The National Stadium was a sea of patriotic red on Thursday night.
Well, when I say "sea", I mean big pockets of red in a sea of Japanese blue.
The crowd at the Singapore-Japan World Cup/Asian Cup qualifier looked like one of those Avatar Na'vi characters with acne.
And when I say "patriotic red", I mean the patriotic red of Manchester United, Arsenal, Liverpool, Bayern Munich and... Ferrari.
Ferrari? That felt like a red T-shirt too far.
The Lions are long accustomed to running out to applause from those wearing the football jerseys of old industrial towns in England and Germany, but the smattering of Ferrari shirts wasn't even the same ballpark, the same sport.
When fans sang Majulah Singapura with their hands on the prancing horse, it felt they were making love to Italian actress Monica Bellucci while playing their wife's wedding song.
But I'm genuinely intrigued at the thought process behind the shirt selection.
What did Ferrari Shirt Guy say when he was getting ready?…
"Right then, I'm off to show my support for Singapore and the best way to do that is to wear the colours of an Italian Formula 1 car manufacturer, represented by a driver from Germany. Majulah Singapura! Vorsprung durch Technik!"
Of course, he was far more likely to say... "Damn right I'm wearing the Ferrari shirt to support the Lions.
"Do you know how much it cost? That Ferrari shop robbed me blind. The staff should have balaclavas and shotguns."
But it's hard to think of a similar equivalent elsewhere.
If a fan tried it the other way round, and wore an SG50 shirt at Old Trafford, he's going to get laughed at.
And if England fans tried something with white T-shirts beneath their black leather jackets, they'd look like Fonzie from Happy Days.
(For young readers, Fonzie was an older guy who the young kids all looked up to, even though he had a recurring habit of saying some really strange things. Think of Bernd Stange with the Lions).
But it's not about the colours, as such, but what the colours represent.
United and Liverpool are mainstays among the Kallang crowd, which at least suggests an appreciation of fine football (or it did until United and Liverpool displayed less cutting edge than a sheep-shearing competition.)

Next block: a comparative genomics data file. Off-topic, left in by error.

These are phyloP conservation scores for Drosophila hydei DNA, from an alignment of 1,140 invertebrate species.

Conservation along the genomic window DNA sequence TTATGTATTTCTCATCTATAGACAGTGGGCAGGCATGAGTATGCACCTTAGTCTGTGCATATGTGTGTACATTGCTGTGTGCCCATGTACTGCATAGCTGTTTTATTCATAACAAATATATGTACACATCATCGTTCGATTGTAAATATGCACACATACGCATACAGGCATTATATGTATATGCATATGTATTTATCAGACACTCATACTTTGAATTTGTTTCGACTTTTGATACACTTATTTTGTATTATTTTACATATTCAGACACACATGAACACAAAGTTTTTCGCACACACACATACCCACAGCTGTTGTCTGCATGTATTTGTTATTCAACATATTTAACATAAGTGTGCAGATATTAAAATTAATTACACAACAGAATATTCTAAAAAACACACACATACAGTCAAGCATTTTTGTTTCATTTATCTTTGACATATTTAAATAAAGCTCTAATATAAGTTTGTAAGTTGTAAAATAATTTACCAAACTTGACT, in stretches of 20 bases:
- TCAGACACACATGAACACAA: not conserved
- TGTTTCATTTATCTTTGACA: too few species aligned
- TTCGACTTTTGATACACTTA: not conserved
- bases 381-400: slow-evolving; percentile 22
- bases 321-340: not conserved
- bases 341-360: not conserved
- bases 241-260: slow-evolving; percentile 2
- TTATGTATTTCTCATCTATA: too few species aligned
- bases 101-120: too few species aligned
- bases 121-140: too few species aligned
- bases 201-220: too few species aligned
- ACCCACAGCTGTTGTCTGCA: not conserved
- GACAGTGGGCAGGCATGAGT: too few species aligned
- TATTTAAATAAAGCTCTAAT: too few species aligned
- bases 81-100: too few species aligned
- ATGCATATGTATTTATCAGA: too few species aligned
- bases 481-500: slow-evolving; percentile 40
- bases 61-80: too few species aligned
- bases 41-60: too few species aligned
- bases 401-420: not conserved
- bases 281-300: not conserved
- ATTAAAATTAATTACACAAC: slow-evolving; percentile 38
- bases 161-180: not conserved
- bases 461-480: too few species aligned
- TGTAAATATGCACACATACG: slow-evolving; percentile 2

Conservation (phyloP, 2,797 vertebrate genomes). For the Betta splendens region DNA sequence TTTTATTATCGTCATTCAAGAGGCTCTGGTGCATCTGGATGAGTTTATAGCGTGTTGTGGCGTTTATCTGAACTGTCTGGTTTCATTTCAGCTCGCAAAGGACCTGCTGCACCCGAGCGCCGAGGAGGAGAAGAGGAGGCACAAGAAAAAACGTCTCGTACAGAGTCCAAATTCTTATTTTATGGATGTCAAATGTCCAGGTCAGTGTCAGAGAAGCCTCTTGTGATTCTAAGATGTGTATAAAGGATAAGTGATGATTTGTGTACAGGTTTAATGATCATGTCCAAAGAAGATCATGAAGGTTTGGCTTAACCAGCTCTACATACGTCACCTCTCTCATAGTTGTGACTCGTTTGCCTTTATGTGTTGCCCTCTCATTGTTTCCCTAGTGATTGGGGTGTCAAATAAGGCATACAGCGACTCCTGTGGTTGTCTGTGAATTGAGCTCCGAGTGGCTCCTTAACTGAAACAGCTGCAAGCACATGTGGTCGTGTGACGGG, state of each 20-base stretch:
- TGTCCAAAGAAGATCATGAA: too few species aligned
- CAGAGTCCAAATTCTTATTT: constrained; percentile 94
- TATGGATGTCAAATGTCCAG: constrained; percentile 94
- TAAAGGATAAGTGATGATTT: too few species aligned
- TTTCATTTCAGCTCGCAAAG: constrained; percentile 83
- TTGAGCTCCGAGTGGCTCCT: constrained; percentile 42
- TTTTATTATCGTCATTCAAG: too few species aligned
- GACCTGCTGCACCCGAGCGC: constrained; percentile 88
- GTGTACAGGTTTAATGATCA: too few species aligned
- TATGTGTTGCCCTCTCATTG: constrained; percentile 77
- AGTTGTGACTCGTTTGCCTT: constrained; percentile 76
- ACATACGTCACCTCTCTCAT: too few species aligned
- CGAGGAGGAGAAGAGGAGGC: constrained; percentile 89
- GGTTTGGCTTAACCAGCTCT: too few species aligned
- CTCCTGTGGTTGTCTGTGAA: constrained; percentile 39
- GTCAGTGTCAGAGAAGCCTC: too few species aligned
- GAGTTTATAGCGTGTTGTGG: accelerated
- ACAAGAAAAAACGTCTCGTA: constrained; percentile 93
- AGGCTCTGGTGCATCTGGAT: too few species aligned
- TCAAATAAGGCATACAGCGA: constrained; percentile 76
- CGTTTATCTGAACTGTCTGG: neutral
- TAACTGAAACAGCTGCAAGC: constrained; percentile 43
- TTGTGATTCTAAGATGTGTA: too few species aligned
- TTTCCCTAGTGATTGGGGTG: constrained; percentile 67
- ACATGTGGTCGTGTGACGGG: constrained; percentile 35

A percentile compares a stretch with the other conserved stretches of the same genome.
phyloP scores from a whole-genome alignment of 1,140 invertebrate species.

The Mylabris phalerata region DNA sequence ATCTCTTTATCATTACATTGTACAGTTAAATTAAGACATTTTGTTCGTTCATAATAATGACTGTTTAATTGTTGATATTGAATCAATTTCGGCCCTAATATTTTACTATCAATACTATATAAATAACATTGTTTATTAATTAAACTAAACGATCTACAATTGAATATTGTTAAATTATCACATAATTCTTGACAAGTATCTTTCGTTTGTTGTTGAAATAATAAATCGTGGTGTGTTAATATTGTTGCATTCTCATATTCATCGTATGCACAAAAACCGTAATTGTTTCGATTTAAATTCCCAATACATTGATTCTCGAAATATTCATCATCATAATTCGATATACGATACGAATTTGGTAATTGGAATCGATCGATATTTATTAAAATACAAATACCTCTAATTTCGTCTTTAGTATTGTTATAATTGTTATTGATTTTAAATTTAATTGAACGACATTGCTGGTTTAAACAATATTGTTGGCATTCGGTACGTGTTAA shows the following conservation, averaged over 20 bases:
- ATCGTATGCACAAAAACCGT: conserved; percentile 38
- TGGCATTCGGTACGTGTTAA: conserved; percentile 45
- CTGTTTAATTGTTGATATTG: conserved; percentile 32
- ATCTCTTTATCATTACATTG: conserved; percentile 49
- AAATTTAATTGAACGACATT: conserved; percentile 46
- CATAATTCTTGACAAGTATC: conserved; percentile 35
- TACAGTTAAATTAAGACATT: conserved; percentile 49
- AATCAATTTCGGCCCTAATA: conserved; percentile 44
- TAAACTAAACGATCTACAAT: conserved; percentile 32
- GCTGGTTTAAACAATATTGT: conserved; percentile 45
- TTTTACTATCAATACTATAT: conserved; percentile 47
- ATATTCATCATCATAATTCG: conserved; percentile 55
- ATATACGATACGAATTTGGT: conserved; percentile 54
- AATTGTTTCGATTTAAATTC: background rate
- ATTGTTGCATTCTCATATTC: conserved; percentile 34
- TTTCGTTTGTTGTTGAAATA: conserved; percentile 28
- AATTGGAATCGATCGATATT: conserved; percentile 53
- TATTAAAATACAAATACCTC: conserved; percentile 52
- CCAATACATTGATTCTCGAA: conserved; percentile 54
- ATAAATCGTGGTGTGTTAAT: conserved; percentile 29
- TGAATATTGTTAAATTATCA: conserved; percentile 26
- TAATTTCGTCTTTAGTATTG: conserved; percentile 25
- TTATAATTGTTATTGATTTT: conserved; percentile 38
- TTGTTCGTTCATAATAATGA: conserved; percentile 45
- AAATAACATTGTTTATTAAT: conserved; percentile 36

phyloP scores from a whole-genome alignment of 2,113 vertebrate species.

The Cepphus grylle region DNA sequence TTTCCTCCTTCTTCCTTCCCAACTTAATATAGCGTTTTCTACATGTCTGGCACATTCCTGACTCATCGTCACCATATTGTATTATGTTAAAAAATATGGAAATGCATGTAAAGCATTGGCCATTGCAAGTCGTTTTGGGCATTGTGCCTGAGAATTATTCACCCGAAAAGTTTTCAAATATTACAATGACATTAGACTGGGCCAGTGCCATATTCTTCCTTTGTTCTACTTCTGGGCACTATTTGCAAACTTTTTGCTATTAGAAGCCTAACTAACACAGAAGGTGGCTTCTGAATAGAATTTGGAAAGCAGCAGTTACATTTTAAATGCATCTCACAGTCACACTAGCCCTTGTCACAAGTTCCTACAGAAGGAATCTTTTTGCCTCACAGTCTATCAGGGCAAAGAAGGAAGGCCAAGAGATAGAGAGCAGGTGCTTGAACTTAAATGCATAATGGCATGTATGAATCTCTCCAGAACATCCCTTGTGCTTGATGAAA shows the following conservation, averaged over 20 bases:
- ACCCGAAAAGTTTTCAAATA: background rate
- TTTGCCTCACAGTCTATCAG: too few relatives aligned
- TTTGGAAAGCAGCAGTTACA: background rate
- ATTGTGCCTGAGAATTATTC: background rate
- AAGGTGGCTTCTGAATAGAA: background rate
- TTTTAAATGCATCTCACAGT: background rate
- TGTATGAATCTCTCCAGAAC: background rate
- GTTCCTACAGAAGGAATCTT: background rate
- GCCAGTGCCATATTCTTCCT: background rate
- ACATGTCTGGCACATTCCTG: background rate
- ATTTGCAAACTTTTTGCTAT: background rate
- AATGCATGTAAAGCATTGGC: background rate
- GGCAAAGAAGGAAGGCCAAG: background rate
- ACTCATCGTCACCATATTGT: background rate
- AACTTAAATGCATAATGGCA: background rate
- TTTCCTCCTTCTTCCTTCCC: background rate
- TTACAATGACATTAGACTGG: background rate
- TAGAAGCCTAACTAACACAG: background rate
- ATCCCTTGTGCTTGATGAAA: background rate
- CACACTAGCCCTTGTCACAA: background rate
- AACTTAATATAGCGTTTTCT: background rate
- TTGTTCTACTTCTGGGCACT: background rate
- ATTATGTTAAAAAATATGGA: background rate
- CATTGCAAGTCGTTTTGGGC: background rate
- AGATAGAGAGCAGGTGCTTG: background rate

That's the gentle interpretation.
Wearing a United jersey to a Singapore game is also akin to going on a date with a girlfriend and wearing a T-shirt of Jennifer Lawrence. The T-shirt says, "I'm with you out of a sense of obligation, but my heart belongs to Jennifer Lawrence in that dress in American Hustle.
"Now that's the way to spend a Saturday night. The dress had no sides! You could see everything!"
At least Lawrence and your partner are in the same league.
They're both women. There is a crumb of comfort there. But the Ferrari shirt is like going out on a date wearing a T-shirt of Chewbacca.
It's effectively saying, 'I prefer the company of someone else, and he's not even the same species. He's from a whole other world and growls and grunts whenever he's in the cockpit."
I'm not sure if I'm talking about Chewbacca or Sebastian Vettel.
Ferrari Shirt Guy will rightfully argue that the F1 attire is at least the right colour, a conscious effort was made to back the Lions, by proudly donning the shirt of an Italian car manufacturer.
But where does one draw the line?
Perhaps Lions fans could also wear the red shirts of Big Bob's Dog and Duck darts team.
(I made that name up course but, if there isn't a pub represented by Big Bob's Dog and Duck darts team, then there should be.)
The most important - and final - point to make about the fans in different red jerseys is that they were there, in the flesh, contributing to the Kallang Roar.
In the end, that's all that matters.
We just need to tweak the attire to fit in.
Who's up for wearing a red shirt from Big Bob's Dog and Duck darts team?
This article was first published on Nov 15, 2015.
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